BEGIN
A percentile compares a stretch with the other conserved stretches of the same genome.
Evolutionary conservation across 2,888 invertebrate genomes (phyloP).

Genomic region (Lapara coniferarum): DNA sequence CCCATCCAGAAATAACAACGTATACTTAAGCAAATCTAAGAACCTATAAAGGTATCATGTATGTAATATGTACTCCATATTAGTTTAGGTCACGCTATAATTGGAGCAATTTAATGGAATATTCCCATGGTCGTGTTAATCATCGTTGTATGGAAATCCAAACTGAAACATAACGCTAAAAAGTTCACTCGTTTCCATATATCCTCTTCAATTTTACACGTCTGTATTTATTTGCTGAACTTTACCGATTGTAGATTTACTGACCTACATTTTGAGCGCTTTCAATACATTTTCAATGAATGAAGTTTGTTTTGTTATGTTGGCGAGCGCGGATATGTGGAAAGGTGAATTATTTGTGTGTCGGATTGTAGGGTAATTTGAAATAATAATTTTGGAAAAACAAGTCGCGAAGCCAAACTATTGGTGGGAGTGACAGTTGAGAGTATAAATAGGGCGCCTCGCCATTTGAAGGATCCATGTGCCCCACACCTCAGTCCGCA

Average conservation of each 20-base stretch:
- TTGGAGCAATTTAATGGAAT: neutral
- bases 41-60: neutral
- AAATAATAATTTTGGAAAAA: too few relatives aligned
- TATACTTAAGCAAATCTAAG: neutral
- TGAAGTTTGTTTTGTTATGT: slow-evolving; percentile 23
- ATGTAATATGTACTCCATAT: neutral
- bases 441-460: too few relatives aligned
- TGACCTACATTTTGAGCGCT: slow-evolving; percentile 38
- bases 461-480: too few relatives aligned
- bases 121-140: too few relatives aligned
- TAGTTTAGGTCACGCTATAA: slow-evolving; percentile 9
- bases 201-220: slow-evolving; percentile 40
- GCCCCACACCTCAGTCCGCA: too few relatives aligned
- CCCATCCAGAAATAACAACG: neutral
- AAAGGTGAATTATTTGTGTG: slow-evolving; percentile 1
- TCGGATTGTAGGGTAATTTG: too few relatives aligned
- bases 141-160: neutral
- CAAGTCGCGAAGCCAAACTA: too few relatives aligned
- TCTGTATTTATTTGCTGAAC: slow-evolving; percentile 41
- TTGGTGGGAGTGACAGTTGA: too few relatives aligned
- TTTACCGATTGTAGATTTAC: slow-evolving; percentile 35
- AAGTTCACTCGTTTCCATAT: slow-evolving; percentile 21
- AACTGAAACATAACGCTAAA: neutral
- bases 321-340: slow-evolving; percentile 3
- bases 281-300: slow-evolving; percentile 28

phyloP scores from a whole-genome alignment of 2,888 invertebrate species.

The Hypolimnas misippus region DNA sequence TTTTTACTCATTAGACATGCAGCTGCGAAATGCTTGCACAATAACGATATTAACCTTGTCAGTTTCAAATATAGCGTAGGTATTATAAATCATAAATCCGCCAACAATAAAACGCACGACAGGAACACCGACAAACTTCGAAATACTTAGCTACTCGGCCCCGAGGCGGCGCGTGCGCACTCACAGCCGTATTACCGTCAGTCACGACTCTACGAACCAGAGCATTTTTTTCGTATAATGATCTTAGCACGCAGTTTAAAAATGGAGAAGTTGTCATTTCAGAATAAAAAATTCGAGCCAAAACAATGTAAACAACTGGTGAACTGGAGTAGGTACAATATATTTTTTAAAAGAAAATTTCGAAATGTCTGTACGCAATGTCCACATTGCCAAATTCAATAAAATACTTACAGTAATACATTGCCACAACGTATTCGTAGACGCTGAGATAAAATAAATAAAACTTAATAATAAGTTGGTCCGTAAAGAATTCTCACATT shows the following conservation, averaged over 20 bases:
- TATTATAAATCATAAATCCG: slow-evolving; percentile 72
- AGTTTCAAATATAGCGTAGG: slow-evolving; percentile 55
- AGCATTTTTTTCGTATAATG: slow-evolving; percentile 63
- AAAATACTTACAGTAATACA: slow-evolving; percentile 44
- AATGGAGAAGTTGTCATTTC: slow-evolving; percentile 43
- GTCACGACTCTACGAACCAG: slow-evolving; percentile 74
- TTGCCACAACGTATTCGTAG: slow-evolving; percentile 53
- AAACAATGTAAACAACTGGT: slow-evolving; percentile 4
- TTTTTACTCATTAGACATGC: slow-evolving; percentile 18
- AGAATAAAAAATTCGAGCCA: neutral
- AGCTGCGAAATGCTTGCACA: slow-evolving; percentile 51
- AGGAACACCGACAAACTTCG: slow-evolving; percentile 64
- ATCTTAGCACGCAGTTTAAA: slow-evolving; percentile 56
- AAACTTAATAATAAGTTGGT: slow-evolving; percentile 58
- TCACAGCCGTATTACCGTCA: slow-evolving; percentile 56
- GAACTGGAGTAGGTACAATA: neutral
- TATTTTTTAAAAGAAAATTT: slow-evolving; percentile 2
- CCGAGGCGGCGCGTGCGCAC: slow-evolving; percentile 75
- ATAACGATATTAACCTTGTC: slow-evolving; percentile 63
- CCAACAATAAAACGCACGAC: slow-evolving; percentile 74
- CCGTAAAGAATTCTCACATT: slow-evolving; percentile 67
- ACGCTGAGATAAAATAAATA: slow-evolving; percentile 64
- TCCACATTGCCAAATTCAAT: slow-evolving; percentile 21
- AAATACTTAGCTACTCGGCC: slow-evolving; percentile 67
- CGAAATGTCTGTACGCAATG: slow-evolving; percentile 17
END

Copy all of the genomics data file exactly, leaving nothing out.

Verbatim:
A percentile compares a stretch with the other conserved stretches of the same genome.
Evolutionary conservation across 2,888 invertebrate genomes (phyloP).

Genomic region (Lapara coniferarum): DNA sequence CCCATCCAGAAATAACAACGTATACTTAAGCAAATCTAAGAACCTATAAAGGTATCATGTATGTAATATGTACTCCATATTAGTTTAGGTCACGCTATAATTGGAGCAATTTAATGGAATATTCCCATGGTCGTGTTAATCATCGTTGTATGGAAATCCAAACTGAAACATAACGCTAAAAAGTTCACTCGTTTCCATATATCCTCTTCAATTTTACACGTCTGTATTTATTTGCTGAACTTTACCGATTGTAGATTTACTGACCTACATTTTGAGCGCTTTCAATACATTTTCAATGAATGAAGTTTGTTTTGTTATGTTGGCGAGCGCGGATATGTGGAAAGGTGAATTATTTGTGTGTCGGATTGTAGGGTAATTTGAAATAATAATTTTGGAAAAACAAGTCGCGAAGCCAAACTATTGGTGGGAGTGACAGTTGAGAGTATAAATAGGGCGCCTCGCCATTTGAAGGATCCATGTGCCCCACACCTCAGTCCGCA

Average conservation of each 20-base stretch:
- TTGGAGCAATTTAATGGAAT: neutral
- bases 41-60: neutral
- AAATAATAATTTTGGAAAAA: too few relatives aligned
- TATACTTAAGCAAATCTAAG: neutral
- TGAAGTTTGTTTTGTTATGT: slow-evolving; percentile 23
- ATGTAATATGTACTCCATAT: neutral
- bases 441-460: too few relatives aligned
- TGACCTACATTTTGAGCGCT: slow-evolving; percentile 38
- bases 461-480: too few relatives aligned
- bases 121-140: too few relatives aligned
- TAGTTTAGGTCACGCTATAA: slow-evolving; percentile 9
- bases 201-220: slow-evolving; percentile 40
- GCCCCACACCTCAGTCCGCA: too few relatives aligned
- CCCATCCAGAAATAACAACG: neutral
- AAAGGTGAATTATTTGTGTG: slow-evolving; percentile 1
- TCGGATTGTAGGGTAATTTG: too few relatives aligned
- bases 141-160: neutral
- CAAGTCGCGAAGCCAAACTA: too few relatives aligned
- TCTGTATTTATTTGCTGAAC: slow-evolving; percentile 41
- TTGGTGGGAGTGACAGTTGA: too few relatives aligned
- TTTACCGATTGTAGATTTAC: slow-evolving; percentile 35
- AAGTTCACTCGTTTCCATAT: slow-evolving; percentile 21
- AACTGAAACATAACGCTAAA: neutral
- bases 321-340: slow-evolving; percentile 3
- bases 281-300: slow-evolving; percentile 28

phyloP scores from a whole-genome alignment of 2,888 invertebrate species.

The Hypolimnas misippus region DNA sequence TTTTTACTCATTAGACATGCAGCTGCGAAATGCTTGCACAATAACGATATTAACCTTGTCAGTTTCAAATATAGCGTAGGTATTATAAATCATAAATCCGCCAACAATAAAACGCACGACAGGAACACCGACAAACTTCGAAATACTTAGCTACTCGGCCCCGAGGCGGCGCGTGCGCACTCACAGCCGTATTACCGTCAGTCACGACTCTACGAACCAGAGCATTTTTTTCGTATAATGATCTTAGCACGCAGTTTAAAAATGGAGAAGTTGTCATTTCAGAATAAAAAATTCGAGCCAAAACAATGTAAACAACTGGTGAACTGGAGTAGGTACAATATATTTTTTAAAAGAAAATTTCGAAATGTCTGTACGCAATGTCCACATTGCCAAATTCAATAAAATACTTACAGTAATACATTGCCACAACGTATTCGTAGACGCTGAGATAAAATAAATAAAACTTAATAATAAGTTGGTCCGTAAAGAATTCTCACATT shows the following conservation, averaged over 20 bases:
- TATTATAAATCATAAATCCG: slow-evolving; percentile 72
- AGTTTCAAATATAGCGTAGG: slow-evolving; percentile 55
- AGCATTTTTTTCGTATAATG: slow-evolving; percentile 63
- AAAATACTTACAGTAATACA: slow-evolving; percentile 44
- AATGGAGAAGTTGTCATTTC: slow-evolving; percentile 43
- GTCACGACTCTACGAACCAG: slow-evolving; percentile 74
- TTGCCACAACGTATTCGTAG: slow-evolving; percentile 53
- AAACAATGTAAACAACTGGT: slow-evolving; percentile 4
- TTTTTACTCATTAGACATGC: slow-evolving; percentile 18
- AGAATAAAAAATTCGAGCCA: neutral
- AGCTGCGAAATGCTTGCACA: slow-evolving; percentile 51
- AGGAACACCGACAAACTTCG: slow-evolving; percentile 64
- ATCTTAGCACGCAGTTTAAA: slow-evolving; percentile 56
- AAACTTAATAATAAGTTGGT: slow-evolving; percentile 58
- TCACAGCCGTATTACCGTCA: slow-evolving; percentile 56
- GAACTGGAGTAGGTACAATA: neutral
- TATTTTTTAAAAGAAAATTT: slow-evolving; percentile 2
- CCGAGGCGGCGCGTGCGCAC: slow-evolving; percentile 75
- ATAACGATATTAACCTTGTC: slow-evolving; percentile 63
- CCAACAATAAAACGCACGAC: slow-evolving; percentile 74
- CCGTAAAGAATTCTCACATT: slow-evolving; percentile 67
- ACGCTGAGATAAAATAAATA: slow-evolving; percentile 64
- TCCACATTGCCAAATTCAAT: slow-evolving; percentile 21
- AAATACTTAGCTACTCGGCC: slow-evolving; percentile 67
- CGAAATGTCTGTACGCAATG: slow-evolving; percentile 17